UPDATE 1-Petrobras asset sale plan aims at minority stakes - source
(Adds details of asset sale plan, background on Petrobras financial situation, comment from source)
By Rodrigo Viga Gaier
RIO DE JANEIRO, March 3 (Reuters) - Brazilian state-run oil company Petrobras will focus its $13.7 billion asset-sale plan on minority stakes, a move aimed at raising cash without giving up control of its oil fields, power plants and utilities, a source with direct knowledge of company plans said on Tuesday.
Petroleo Brasileiro SA , as Petrobras is formally known, announced the plan to sell the assets over two years on Monday as it scrambles to raise cash as it grapples with a corruption scandal. The fallout from the misconduct has delayed the release of audited financial statements and cut it off from debt markets for financing its $221 billion, five-year growth plan.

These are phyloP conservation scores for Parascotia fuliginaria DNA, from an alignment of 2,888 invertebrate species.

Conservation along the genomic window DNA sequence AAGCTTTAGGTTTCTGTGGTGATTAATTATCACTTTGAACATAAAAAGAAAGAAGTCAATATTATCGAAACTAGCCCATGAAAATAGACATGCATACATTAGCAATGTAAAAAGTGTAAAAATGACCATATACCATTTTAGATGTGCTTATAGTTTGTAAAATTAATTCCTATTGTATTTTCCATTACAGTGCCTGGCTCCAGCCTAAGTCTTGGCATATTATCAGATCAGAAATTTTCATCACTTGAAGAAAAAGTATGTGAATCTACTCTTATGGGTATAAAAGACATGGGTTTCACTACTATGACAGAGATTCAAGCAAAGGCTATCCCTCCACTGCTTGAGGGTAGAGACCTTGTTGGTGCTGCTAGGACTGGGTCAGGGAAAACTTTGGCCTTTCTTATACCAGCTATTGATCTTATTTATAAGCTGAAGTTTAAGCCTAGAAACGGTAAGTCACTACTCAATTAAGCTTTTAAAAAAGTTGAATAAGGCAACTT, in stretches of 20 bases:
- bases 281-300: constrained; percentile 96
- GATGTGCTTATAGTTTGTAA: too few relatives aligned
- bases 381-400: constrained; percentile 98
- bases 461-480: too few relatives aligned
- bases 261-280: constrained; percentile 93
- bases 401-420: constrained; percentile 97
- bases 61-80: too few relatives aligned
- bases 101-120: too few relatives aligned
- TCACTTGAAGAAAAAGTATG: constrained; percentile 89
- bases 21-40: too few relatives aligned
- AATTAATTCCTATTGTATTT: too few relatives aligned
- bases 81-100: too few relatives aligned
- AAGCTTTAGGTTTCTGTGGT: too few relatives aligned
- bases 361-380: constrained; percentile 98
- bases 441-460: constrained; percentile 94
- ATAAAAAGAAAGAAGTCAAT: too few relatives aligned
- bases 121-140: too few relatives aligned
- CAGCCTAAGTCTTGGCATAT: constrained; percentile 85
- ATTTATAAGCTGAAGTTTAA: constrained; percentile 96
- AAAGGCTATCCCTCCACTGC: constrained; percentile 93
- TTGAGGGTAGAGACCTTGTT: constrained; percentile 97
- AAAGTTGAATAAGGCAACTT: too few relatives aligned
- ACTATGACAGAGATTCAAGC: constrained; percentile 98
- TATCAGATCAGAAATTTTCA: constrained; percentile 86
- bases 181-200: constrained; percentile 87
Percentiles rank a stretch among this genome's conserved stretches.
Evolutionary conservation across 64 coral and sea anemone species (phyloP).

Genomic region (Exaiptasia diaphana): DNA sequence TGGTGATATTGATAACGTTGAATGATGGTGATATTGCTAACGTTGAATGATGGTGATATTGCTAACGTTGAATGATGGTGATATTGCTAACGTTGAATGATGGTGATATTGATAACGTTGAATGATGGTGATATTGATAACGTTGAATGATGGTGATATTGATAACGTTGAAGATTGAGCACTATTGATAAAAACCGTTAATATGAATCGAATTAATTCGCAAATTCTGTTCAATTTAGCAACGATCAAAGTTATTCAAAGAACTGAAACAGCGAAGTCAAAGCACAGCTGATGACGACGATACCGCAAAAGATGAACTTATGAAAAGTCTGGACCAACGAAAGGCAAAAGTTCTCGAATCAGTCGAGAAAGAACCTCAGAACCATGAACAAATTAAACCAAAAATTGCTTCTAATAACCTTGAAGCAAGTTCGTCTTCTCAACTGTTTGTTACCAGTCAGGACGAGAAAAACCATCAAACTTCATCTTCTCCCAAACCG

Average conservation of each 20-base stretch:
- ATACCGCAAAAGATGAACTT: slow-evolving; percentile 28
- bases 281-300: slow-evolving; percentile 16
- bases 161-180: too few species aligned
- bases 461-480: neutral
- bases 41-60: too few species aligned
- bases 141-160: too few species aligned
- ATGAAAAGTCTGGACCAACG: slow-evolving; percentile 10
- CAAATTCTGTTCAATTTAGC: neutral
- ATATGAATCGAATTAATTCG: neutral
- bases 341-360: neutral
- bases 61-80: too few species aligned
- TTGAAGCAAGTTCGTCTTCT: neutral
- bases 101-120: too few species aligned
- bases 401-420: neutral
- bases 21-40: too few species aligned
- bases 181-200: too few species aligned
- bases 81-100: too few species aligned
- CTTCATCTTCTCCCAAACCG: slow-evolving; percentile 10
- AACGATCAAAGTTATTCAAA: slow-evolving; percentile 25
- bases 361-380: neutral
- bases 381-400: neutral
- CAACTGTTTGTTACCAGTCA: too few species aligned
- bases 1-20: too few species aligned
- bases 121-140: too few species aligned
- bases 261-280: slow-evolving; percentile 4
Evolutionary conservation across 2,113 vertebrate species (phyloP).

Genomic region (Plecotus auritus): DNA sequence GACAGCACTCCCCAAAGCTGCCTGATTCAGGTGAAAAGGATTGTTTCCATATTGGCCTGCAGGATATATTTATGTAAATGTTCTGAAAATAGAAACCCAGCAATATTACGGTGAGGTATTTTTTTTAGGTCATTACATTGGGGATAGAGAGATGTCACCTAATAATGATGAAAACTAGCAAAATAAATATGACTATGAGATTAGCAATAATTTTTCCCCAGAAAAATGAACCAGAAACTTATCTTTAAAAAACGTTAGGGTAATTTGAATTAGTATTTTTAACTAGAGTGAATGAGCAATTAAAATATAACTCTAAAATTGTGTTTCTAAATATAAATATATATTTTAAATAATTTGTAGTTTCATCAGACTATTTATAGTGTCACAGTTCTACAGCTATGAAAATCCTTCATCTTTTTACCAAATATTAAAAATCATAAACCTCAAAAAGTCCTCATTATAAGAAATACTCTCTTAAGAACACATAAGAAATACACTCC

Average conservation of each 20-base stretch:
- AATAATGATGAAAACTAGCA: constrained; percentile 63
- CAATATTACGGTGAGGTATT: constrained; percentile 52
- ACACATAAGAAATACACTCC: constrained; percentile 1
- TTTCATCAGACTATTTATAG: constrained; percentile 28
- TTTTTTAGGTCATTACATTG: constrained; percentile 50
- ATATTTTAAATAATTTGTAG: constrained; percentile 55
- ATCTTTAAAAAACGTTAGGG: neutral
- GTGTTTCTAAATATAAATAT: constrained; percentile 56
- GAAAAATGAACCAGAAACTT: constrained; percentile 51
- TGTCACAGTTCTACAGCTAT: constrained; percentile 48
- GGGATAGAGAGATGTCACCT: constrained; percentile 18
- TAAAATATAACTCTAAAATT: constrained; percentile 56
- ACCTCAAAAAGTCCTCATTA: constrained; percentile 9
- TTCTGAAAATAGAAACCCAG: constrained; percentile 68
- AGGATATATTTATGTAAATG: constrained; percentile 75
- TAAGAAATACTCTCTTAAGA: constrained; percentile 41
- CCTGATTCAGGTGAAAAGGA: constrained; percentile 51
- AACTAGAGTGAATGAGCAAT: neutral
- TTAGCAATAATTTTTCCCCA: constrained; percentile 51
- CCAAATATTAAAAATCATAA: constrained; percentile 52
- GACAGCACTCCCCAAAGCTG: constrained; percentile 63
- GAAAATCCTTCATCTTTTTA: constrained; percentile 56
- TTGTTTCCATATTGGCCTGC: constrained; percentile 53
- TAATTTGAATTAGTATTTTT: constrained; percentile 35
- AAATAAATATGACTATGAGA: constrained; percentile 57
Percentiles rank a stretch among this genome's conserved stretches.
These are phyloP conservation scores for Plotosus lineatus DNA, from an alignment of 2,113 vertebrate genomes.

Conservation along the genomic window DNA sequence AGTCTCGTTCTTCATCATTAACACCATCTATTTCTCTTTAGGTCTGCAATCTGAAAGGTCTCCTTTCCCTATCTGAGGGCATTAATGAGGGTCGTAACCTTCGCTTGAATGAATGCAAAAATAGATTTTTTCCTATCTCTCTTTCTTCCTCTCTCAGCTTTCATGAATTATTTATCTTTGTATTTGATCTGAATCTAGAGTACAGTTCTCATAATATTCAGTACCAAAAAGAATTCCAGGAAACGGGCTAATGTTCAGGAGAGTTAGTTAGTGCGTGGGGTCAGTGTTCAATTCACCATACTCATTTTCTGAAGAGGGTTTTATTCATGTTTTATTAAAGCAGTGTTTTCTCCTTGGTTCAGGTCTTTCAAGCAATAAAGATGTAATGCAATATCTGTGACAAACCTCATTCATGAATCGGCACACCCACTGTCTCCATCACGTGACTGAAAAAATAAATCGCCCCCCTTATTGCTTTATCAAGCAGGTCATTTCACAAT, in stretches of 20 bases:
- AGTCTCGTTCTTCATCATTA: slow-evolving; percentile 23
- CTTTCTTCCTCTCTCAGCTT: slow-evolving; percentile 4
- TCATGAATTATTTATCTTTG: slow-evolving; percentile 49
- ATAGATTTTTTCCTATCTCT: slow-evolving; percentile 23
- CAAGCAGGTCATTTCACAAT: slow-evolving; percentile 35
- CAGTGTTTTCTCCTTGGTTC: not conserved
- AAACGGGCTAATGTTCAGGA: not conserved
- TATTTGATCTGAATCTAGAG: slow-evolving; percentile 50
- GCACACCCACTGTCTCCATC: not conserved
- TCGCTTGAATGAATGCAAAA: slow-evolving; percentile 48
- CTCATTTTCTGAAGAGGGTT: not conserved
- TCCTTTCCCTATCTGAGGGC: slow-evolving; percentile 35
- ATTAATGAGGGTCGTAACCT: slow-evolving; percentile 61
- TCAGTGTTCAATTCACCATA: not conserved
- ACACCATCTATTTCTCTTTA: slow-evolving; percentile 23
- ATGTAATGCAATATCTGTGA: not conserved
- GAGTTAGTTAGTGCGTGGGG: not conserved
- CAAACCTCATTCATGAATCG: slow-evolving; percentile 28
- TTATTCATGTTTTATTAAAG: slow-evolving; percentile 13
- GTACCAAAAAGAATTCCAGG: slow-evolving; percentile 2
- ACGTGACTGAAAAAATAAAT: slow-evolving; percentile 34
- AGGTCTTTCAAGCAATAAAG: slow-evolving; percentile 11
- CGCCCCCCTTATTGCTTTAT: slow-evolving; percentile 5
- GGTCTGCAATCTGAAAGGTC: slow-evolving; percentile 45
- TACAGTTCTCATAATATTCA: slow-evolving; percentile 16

Despite the need to raise cash quickly, Petrobras is not willing to sell assets "at any price," despite the recent sharp decline in oil prices, said the source, who was not authorized to speak to the press.
"It's not the best moment, but it's the moment that the company needs to meet its goal," the source said. "It won't sell just to sell. It will only be done if it will be a good deal. Bad deals won't be done."
Selling assets could be difficult. In 2012, when oil prices were high and the company sought to cover soaring costs and speed up delayed projects, it announced a $14.8 billion five-year plan to sell assets, only to cut it by 40 percent to $9 billion a year later.
Market conditions and demand for oil assets are not as robust today as in than in 2012.
No final list of assets to be sold has been decided, but about 30 percent are expected to come from the exploration and production division, 30 percent from refining and supply, and 40 percent from its gas and energy unit.
The gas and energy unit plans to sell minority stakes in thermal power plants if it can find a suitable buyer, the source said. (Reporting by Rodrigo Viga Gaier; Writing by Jeb Blount; Editing by Jeffrey Benkoe)
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